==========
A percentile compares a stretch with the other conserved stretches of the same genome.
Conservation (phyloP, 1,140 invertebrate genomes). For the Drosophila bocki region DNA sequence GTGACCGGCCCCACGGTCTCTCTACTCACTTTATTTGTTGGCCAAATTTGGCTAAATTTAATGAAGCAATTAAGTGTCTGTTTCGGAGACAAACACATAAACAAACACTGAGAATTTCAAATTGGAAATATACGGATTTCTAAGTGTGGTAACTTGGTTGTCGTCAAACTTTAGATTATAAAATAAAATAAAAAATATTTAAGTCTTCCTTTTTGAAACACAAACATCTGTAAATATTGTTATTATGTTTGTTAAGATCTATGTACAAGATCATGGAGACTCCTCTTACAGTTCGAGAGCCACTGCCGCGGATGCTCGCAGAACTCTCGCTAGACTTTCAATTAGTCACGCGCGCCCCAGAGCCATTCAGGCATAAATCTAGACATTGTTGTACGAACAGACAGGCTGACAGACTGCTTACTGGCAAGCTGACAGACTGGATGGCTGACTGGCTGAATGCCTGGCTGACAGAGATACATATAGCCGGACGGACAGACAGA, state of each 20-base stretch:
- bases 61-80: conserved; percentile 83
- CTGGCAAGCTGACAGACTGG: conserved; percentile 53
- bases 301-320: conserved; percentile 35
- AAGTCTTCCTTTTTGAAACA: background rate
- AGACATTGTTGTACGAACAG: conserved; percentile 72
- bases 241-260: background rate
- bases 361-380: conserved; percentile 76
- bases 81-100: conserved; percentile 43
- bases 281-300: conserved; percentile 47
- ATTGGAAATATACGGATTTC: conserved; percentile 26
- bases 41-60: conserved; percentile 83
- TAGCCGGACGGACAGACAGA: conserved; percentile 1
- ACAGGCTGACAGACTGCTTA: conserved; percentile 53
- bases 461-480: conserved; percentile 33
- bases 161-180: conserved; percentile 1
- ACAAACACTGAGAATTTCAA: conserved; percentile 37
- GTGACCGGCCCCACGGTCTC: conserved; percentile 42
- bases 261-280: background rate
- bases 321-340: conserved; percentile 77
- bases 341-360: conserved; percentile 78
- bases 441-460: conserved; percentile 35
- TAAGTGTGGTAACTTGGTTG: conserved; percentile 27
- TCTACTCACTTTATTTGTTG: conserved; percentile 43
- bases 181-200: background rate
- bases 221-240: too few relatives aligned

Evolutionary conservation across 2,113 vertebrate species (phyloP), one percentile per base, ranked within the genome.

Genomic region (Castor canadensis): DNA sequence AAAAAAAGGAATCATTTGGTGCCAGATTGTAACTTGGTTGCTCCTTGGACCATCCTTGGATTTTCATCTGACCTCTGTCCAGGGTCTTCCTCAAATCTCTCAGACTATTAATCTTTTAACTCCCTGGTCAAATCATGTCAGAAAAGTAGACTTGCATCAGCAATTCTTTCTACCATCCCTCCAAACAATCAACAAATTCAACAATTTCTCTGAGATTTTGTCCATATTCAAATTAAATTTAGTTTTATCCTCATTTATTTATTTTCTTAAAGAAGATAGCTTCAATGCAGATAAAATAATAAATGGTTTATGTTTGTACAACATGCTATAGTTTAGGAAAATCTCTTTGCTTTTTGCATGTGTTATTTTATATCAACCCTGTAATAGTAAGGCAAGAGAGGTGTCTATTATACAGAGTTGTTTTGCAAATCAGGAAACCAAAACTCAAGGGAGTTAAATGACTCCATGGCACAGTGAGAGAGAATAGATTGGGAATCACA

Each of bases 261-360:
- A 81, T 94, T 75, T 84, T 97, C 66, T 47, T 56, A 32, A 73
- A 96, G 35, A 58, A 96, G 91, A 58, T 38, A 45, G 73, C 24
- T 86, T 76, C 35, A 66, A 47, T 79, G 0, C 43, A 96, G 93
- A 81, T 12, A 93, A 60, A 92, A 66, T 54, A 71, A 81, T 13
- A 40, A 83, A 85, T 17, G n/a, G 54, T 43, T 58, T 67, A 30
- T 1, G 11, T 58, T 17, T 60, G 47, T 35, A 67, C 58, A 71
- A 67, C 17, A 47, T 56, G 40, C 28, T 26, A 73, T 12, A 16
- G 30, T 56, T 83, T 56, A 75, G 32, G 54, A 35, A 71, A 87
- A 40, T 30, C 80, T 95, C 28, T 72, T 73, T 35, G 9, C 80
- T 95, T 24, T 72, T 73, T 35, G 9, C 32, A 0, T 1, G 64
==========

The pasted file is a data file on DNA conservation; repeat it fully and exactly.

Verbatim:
A percentile compares a stretch with the other conserved stretches of the same genome.
Conservation (phyloP, 1,140 invertebrate genomes). For the Drosophila bocki region DNA sequence GTGACCGGCCCCACGGTCTCTCTACTCACTTTATTTGTTGGCCAAATTTGGCTAAATTTAATGAAGCAATTAAGTGTCTGTTTCGGAGACAAACACATAAACAAACACTGAGAATTTCAAATTGGAAATATACGGATTTCTAAGTGTGGTAACTTGGTTGTCGTCAAACTTTAGATTATAAAATAAAATAAAAAATATTTAAGTCTTCCTTTTTGAAACACAAACATCTGTAAATATTGTTATTATGTTTGTTAAGATCTATGTACAAGATCATGGAGACTCCTCTTACAGTTCGAGAGCCACTGCCGCGGATGCTCGCAGAACTCTCGCTAGACTTTCAATTAGTCACGCGCGCCCCAGAGCCATTCAGGCATAAATCTAGACATTGTTGTACGAACAGACAGGCTGACAGACTGCTTACTGGCAAGCTGACAGACTGGATGGCTGACTGGCTGAATGCCTGGCTGACAGAGATACATATAGCCGGACGGACAGACAGA, state of each 20-base stretch:
- bases 61-80: conserved; percentile 83
- CTGGCAAGCTGACAGACTGG: conserved; percentile 53
- bases 301-320: conserved; percentile 35
- AAGTCTTCCTTTTTGAAACA: background rate
- AGACATTGTTGTACGAACAG: conserved; percentile 72
- bases 241-260: background rate
- bases 361-380: conserved; percentile 76
- bases 81-100: conserved; percentile 43
- bases 281-300: conserved; percentile 47
- ATTGGAAATATACGGATTTC: conserved; percentile 26
- bases 41-60: conserved; percentile 83
- TAGCCGGACGGACAGACAGA: conserved; percentile 1
- ACAGGCTGACAGACTGCTTA: conserved; percentile 53
- bases 461-480: conserved; percentile 33
- bases 161-180: conserved; percentile 1
- ACAAACACTGAGAATTTCAA: conserved; percentile 37
- GTGACCGGCCCCACGGTCTC: conserved; percentile 42
- bases 261-280: background rate
- bases 321-340: conserved; percentile 77
- bases 341-360: conserved; percentile 78
- bases 441-460: conserved; percentile 35
- TAAGTGTGGTAACTTGGTTG: conserved; percentile 27
- TCTACTCACTTTATTTGTTG: conserved; percentile 43
- bases 181-200: background rate
- bases 221-240: too few relatives aligned

Evolutionary conservation across 2,113 vertebrate species (phyloP), one percentile per base, ranked within the genome.

Genomic region (Castor canadensis): DNA sequence AAAAAAAGGAATCATTTGGTGCCAGATTGTAACTTGGTTGCTCCTTGGACCATCCTTGGATTTTCATCTGACCTCTGTCCAGGGTCTTCCTCAAATCTCTCAGACTATTAATCTTTTAACTCCCTGGTCAAATCATGTCAGAAAAGTAGACTTGCATCAGCAATTCTTTCTACCATCCCTCCAAACAATCAACAAATTCAACAATTTCTCTGAGATTTTGTCCATATTCAAATTAAATTTAGTTTTATCCTCATTTATTTATTTTCTTAAAGAAGATAGCTTCAATGCAGATAAAATAATAAATGGTTTATGTTTGTACAACATGCTATAGTTTAGGAAAATCTCTTTGCTTTTTGCATGTGTTATTTTATATCAACCCTGTAATAGTAAGGCAAGAGAGGTGTCTATTATACAGAGTTGTTTTGCAAATCAGGAAACCAAAACTCAAGGGAGTTAAATGACTCCATGGCACAGTGAGAGAGAATAGATTGGGAATCACA

Each of bases 261-360:
- A 81, T 94, T 75, T 84, T 97, C 66, T 47, T 56, A 32, A 73
- A 96, G 35, A 58, A 96, G 91, A 58, T 38, A 45, G 73, C 24
- T 86, T 76, C 35, A 66, A 47, T 79, G 0, C 43, A 96, G 93
- A 81, T 12, A 93, A 60, A 92, A 66, T 54, A 71, A 81, T 13
- A 40, A 83, A 85, T 17, G n/a, G 54, T 43, T 58, T 67, A 30
- T 1, G 11, T 58, T 17, T 60, G 47, T 35, A 67, C 58, A 71
- A 67, C 17, A 47, T 56, G 40, C 28, T 26, A 73, T 12, A 16
- G 30, T 56, T 83, T 56, A 75, G 32, G 54, A 35, A 71, A 87
- A 40, T 30, C 80, T 95, C 28, T 72, T 73, T 35, G 9, C 80
- T 95, T 24, T 72, T 73, T 35, G 9, C 32, A 0, T 1, G 64